If your internal quality system specifies that you use an ISO 17025 accredited calibration laboratory for your mass flow controller calibration needs, you are probably assuming all calibration laboratories accredited to that specification have the same capabilities. Accreditation to the ISO 17025 specification results in the issuance of an accreditation certificate, and a scope of accreditation, which lists the specific parameters covered by the accreditation (ie, gas flow), the type equipment used to make the measurement (ie, Bell prover primary standard), the full range of values (ie, 1 sccm to 1,000,000 sccm), and the calculated uncertainty of that specific measurement (ie, .27% of reading). Be aware, there is a significant, unstated gray area in the issuance of that certificate.
When the accredited laboratory undergoes the audit process the auditor covers only the services and capabilities claimed by that laboratory. If the laboratory claims they only take flow data, then the audit covers only the process and equipment used in taking flow data. It does not cover any other service, like disassembly/reassembly, cleaning, reconfiguration (range or gas change), repair, or the adjustment/recalibration of the device. This means that they cannot (OK, should not) issue you a certificate of calibration certified to the ISO specification if they performed any of those services as part of the calibration process because those processes have not been audited and the lab has not demonstrated competency in meeting the requirements of the ISO standard.
How do you know this? You do not! The scope of accreditation assumes that any processes or services claimed as part of the calibration process are included in the audit and by definition meet the ISO 17025 standard, but it does not define any of those capabilities other than generation of flow data. At this point this becomes an honor system. A system that says “if I tell the auditor I am doing it, I have been audited, if I do not tell them then I do not need to be audited”. You could ask your vendor if they are certified to ISO 17025 for the “repair and adjustment” of your device (good luck on that answer), but the only way you could know for sure would be to see the actual audit report from the accrediting body, which I doubt you are going to do.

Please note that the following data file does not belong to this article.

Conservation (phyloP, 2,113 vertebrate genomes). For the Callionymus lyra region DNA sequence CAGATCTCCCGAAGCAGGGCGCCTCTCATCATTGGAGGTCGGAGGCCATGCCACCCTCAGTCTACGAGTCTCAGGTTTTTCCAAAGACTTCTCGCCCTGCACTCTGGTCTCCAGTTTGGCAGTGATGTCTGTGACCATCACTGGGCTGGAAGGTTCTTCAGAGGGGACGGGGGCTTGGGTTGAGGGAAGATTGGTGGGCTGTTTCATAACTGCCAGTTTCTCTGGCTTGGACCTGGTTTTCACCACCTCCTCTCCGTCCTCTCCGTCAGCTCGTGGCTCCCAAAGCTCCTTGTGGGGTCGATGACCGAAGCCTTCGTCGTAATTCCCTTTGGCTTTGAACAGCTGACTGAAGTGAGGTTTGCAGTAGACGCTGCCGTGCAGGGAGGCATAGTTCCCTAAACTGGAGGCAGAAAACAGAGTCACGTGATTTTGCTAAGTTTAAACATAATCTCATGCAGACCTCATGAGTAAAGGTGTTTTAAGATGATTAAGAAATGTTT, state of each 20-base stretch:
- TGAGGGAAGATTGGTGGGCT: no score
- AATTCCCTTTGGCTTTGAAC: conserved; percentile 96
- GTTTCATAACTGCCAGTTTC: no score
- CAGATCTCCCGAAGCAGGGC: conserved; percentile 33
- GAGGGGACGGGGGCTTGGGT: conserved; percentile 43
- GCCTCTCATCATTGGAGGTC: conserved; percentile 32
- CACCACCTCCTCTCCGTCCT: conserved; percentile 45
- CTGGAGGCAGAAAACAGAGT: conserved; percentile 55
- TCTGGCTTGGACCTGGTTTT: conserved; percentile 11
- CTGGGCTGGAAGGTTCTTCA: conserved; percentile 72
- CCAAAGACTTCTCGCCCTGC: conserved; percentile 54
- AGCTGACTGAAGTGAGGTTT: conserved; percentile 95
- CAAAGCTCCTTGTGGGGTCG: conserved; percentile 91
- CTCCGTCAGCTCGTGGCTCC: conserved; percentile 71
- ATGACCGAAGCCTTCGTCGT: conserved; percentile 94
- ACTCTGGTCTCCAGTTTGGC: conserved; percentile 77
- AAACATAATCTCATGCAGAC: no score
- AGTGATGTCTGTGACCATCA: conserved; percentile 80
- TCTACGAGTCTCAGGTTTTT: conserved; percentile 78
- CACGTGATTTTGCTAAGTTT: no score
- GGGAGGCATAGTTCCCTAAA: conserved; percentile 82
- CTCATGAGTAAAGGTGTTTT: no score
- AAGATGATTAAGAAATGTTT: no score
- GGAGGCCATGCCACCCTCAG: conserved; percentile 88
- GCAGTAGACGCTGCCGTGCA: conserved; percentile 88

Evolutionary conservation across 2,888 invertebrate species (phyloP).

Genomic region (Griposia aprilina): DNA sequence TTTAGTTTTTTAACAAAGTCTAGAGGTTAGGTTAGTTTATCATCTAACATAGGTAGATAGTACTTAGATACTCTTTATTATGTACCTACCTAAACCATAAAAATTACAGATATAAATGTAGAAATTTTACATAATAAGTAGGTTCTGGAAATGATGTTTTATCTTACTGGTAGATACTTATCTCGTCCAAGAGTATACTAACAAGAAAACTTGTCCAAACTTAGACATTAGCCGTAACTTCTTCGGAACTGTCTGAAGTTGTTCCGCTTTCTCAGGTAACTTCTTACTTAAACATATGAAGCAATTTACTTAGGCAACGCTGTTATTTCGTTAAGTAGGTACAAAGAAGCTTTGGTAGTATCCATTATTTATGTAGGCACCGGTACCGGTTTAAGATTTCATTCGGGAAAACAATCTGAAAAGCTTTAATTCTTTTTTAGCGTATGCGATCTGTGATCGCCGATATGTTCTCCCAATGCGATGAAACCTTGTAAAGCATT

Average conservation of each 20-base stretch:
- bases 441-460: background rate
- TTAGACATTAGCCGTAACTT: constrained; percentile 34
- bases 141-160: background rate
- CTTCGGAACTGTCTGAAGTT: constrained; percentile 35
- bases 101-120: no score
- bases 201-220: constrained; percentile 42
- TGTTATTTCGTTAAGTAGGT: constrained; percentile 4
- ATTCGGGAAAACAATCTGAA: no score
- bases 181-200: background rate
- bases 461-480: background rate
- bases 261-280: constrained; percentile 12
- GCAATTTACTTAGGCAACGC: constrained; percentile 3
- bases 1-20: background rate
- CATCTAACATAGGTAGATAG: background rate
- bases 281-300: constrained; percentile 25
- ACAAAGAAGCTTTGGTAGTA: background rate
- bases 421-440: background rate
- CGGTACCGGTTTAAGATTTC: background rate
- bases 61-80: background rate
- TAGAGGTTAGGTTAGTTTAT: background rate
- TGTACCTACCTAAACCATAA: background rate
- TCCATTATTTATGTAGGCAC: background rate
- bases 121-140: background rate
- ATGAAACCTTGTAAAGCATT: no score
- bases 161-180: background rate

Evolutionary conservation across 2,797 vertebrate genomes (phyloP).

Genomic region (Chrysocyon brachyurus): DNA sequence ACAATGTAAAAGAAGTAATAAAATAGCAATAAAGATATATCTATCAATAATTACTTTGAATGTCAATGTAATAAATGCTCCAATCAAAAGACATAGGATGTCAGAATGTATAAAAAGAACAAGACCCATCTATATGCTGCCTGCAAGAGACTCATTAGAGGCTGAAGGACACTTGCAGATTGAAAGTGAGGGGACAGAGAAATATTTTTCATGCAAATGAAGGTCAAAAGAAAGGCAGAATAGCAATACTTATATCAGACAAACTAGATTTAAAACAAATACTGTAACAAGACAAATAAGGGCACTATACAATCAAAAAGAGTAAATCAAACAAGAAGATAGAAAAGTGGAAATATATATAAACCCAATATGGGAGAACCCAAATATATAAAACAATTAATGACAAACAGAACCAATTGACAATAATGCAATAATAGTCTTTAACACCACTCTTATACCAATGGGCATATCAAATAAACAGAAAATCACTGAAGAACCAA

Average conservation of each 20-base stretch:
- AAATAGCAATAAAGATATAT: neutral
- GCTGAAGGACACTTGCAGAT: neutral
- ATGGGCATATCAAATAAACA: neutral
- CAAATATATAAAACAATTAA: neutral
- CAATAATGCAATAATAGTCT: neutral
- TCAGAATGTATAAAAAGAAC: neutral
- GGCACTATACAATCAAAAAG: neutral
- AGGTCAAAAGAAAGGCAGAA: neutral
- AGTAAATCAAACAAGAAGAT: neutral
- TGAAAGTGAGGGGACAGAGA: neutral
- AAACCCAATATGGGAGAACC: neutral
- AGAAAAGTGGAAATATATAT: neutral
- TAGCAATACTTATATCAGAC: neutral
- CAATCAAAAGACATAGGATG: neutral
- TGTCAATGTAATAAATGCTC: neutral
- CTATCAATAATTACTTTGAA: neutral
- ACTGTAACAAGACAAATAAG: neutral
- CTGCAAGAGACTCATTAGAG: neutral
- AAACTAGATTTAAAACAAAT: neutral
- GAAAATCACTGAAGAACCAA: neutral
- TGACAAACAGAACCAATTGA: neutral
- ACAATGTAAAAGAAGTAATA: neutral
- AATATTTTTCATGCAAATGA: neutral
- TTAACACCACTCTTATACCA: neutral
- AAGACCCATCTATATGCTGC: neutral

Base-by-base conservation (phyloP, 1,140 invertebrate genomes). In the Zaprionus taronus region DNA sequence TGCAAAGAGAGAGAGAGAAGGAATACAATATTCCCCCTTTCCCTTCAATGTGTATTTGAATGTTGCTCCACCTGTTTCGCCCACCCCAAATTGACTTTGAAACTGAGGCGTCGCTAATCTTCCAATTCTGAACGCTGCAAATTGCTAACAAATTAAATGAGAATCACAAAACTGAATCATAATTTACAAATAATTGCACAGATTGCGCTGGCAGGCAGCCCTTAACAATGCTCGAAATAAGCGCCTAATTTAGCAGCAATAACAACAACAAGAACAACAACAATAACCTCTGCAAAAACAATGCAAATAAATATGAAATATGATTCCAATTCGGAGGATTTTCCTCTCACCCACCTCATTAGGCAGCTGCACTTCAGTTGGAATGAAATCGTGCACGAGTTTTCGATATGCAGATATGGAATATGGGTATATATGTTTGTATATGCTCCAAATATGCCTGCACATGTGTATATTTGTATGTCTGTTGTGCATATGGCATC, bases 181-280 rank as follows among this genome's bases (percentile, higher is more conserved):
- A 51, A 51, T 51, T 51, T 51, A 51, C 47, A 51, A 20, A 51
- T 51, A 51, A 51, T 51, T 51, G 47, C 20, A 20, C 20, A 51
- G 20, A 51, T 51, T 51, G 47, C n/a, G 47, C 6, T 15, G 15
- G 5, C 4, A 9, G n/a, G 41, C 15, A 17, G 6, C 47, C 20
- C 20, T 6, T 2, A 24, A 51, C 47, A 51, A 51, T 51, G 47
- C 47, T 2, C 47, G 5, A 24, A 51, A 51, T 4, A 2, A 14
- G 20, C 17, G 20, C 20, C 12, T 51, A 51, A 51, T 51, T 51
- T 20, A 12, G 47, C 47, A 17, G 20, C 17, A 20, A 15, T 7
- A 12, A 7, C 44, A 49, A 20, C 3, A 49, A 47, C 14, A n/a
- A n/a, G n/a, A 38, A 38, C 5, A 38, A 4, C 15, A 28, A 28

Coastal Instruments, Inc. has been audited and accredited to ISO/IEC-17025:2005 and ANSI/NCSL Z540-1-1994, for all the services that we perform…. period. That includes the cleaning, replacement of parts, repair, adjustment, reconfiguration, and recalibration of your device. That audit process includes the procurement system for spare parts, tools, and the software used for the repair and reconfiguration, the process for disassembly, cleaning and reassembly, and the adjustment of the device after the “as found” data has been taken. Unfortunately our scope of accreditation only says we can generate accredited data on the device, just like everybody else that only takes data on a device. If your calibration vendor is performing any of these services as part of the accredited calibration, they should be able to prove they have been audited to do so. If you are getting “as found” and “as left” data, and they are different, then the vendor is performing adjustments which should be part of the audit process. If you are being charged for the repair or reconfiguration of your device as part of the accredited calibration process, that process should have been part of the audit. If they were not, the calibration certificate you have been issued is questionable, and you are not getting the protection of using an accredited vendor that you assume you will get, and that you should get.
It has been very frustrating for Coastal Instruments to make the effort we have made to comply with the full intent of the standard and yet nothing in our scope reflects this, nor is there any component of our certificate or scope of accreditation that will differentiate Coastal Instruments from the labs that can only take a set of data. We have petitioned the accrediting body to address this issue, and while they do agree that this is a significant gap in the accreditation process, there appears to be no short term solution. In the meantime, all we can do is bring attention to this issue and make the offer that any customer who would like to see our full audit report, which defines every system covered in the audit, can do so by contacting our Quality Manager. Will your current ISO 17025 vendor make that offer?